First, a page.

It seems like every year since we’ve had the ability to measure exactly how the baseball is spinning, flying, and landing, we’ve had revelations about how different the ball is. That isn’t to say that things weren’t a little different this year — because this year, baseball told us they changed something about the ball. They had deadened the ball, an internal memo stated, by changing the construct slightly. Balls should lose a foot or two from 2020 fly balls that would’ve gone 375 feet, and an analyst suggested that might cut homer rates by around five percent.

Did it? Through this past weekend, we have over six thousand balls that have been put in play, so to some extent we should be able to answer this question. But, as you drill down into the various ways the ball is behaving differently this year, there might actually be a surprising takeaway waiting at the end.

First, it looks like batted ball distance is down, if you control for exit velocity (95-100 mph included) and launch angle (20-25 degrees included).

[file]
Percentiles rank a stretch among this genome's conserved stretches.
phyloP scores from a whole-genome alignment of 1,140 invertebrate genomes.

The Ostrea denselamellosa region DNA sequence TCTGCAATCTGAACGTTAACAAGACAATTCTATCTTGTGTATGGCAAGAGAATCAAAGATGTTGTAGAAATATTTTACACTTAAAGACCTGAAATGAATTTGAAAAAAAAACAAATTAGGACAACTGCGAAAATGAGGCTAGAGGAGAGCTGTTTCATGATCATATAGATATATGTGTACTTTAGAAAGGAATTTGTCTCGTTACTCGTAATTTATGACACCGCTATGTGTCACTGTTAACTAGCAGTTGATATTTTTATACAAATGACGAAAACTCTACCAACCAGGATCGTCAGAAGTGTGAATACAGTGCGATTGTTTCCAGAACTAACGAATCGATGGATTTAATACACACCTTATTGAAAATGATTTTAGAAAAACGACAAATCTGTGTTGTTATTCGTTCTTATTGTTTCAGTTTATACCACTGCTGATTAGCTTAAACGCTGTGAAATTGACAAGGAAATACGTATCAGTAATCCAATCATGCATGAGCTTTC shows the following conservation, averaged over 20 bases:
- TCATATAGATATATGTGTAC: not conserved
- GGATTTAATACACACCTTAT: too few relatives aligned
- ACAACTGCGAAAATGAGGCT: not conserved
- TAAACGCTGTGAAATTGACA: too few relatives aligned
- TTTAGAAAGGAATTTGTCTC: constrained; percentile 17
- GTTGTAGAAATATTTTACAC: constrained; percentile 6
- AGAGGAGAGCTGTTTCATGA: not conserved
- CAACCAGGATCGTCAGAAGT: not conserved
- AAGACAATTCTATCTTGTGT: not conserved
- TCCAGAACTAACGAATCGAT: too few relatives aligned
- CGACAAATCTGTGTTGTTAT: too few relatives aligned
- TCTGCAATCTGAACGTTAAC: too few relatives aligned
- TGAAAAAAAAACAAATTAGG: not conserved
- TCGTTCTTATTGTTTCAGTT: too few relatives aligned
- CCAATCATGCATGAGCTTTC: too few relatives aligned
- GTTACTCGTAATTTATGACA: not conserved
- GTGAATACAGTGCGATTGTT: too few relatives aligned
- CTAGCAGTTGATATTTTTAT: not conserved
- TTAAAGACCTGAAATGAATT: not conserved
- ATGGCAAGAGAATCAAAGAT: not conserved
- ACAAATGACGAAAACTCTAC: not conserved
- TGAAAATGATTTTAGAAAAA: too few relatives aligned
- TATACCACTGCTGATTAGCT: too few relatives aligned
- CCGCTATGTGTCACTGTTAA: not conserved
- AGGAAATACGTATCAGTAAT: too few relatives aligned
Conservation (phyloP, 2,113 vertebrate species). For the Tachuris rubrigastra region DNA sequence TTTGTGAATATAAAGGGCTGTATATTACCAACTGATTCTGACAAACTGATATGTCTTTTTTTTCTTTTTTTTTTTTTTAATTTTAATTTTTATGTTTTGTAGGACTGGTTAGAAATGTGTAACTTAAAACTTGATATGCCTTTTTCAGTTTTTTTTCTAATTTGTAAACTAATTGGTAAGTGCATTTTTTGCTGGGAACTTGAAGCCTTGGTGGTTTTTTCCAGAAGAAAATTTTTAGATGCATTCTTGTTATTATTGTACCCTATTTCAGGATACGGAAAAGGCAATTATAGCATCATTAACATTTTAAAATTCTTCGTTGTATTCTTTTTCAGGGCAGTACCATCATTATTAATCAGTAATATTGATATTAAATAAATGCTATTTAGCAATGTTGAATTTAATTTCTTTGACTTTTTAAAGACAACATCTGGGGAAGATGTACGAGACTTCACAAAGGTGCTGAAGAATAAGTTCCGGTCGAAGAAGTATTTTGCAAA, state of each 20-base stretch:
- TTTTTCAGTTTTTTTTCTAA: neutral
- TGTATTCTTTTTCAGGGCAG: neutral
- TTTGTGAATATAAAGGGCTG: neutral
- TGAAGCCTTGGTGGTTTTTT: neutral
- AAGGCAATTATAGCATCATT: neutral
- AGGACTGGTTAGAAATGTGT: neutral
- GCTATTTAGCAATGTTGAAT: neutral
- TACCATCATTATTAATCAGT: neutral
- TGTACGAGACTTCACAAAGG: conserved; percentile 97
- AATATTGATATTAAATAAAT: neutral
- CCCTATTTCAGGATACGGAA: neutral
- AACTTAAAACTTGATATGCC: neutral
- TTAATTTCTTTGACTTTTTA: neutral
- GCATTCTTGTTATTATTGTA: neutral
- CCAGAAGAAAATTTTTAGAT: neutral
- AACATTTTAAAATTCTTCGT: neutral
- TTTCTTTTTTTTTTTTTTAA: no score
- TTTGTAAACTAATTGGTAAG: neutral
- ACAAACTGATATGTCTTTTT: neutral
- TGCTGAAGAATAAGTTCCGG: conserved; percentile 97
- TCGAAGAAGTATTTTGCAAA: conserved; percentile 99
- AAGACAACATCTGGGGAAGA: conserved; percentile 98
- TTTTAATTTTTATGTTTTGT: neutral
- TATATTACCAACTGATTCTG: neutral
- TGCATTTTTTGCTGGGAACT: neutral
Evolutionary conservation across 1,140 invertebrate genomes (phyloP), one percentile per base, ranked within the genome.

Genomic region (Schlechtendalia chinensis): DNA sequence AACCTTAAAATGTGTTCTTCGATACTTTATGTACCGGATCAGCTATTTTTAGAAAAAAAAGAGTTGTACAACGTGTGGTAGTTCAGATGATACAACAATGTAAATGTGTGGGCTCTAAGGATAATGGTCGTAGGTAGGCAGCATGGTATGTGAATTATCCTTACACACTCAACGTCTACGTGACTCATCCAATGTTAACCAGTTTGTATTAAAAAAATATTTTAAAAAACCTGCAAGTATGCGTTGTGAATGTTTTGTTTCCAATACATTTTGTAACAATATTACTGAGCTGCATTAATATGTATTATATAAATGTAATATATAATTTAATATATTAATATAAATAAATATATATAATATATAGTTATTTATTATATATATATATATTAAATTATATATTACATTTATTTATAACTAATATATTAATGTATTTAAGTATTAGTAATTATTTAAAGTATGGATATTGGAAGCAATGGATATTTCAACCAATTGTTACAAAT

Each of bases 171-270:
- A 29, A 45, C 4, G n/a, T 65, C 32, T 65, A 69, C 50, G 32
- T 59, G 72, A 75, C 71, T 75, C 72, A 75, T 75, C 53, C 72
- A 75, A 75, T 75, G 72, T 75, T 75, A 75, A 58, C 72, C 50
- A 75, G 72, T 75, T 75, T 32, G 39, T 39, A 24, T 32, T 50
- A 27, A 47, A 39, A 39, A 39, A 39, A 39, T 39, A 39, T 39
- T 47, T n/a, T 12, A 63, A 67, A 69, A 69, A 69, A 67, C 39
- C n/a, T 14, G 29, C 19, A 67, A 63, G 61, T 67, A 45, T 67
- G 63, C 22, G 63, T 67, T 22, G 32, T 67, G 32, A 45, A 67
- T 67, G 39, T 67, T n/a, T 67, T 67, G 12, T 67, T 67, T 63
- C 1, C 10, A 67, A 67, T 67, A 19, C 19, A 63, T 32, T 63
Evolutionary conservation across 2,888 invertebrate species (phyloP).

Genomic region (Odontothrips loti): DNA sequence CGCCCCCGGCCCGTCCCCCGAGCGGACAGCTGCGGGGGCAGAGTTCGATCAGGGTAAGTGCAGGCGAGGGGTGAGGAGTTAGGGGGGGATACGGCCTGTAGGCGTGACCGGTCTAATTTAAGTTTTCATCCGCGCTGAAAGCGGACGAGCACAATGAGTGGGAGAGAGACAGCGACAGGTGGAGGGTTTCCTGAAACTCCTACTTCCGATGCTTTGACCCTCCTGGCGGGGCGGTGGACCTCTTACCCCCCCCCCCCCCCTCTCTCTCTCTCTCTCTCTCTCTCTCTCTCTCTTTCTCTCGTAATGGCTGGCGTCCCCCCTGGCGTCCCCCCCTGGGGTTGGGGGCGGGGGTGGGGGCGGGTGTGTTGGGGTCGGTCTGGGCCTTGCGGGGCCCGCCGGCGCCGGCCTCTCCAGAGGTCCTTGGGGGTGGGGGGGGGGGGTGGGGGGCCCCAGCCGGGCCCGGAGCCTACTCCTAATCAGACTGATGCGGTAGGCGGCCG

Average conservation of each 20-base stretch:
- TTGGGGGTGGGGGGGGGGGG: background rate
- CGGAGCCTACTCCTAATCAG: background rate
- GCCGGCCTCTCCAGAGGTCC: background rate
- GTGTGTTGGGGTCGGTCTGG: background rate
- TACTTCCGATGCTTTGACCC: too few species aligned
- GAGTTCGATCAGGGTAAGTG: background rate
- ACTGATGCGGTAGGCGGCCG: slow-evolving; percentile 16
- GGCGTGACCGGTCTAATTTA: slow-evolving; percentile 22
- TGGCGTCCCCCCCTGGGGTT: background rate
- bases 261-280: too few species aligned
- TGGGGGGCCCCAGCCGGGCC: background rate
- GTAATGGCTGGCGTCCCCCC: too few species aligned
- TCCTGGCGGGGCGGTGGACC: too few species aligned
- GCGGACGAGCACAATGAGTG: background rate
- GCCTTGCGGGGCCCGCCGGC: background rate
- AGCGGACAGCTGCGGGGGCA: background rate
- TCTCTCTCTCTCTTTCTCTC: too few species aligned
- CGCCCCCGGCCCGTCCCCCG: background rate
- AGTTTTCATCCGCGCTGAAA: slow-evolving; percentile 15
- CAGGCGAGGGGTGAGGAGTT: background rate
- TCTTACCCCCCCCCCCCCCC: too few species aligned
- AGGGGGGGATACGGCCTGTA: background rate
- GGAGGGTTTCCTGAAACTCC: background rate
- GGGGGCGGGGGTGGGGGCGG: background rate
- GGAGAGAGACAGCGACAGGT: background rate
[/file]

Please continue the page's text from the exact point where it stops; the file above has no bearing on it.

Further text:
Distance is down! Worst of the Statcast era! Write the big headline! But wait, it’s still cold April in a lot of places; just look at that April column to see that distances are usually down early in the season. If we use the same April adjustment we saw in 2018, these batted balls should finish with about a 348-foot distance. So distance is down, but not by much, and maybe in the range that baseball predicted we’d see.

Here’s something strange, though. If you look at home run rates, 2021 is seeing the second-highest April home run per nine inning rate in the Statcast era. If distance is down, why are homers steady or even up? Check out home runs per fly ball, which look like they’re down until you scan across and look at April home runs per fly ball.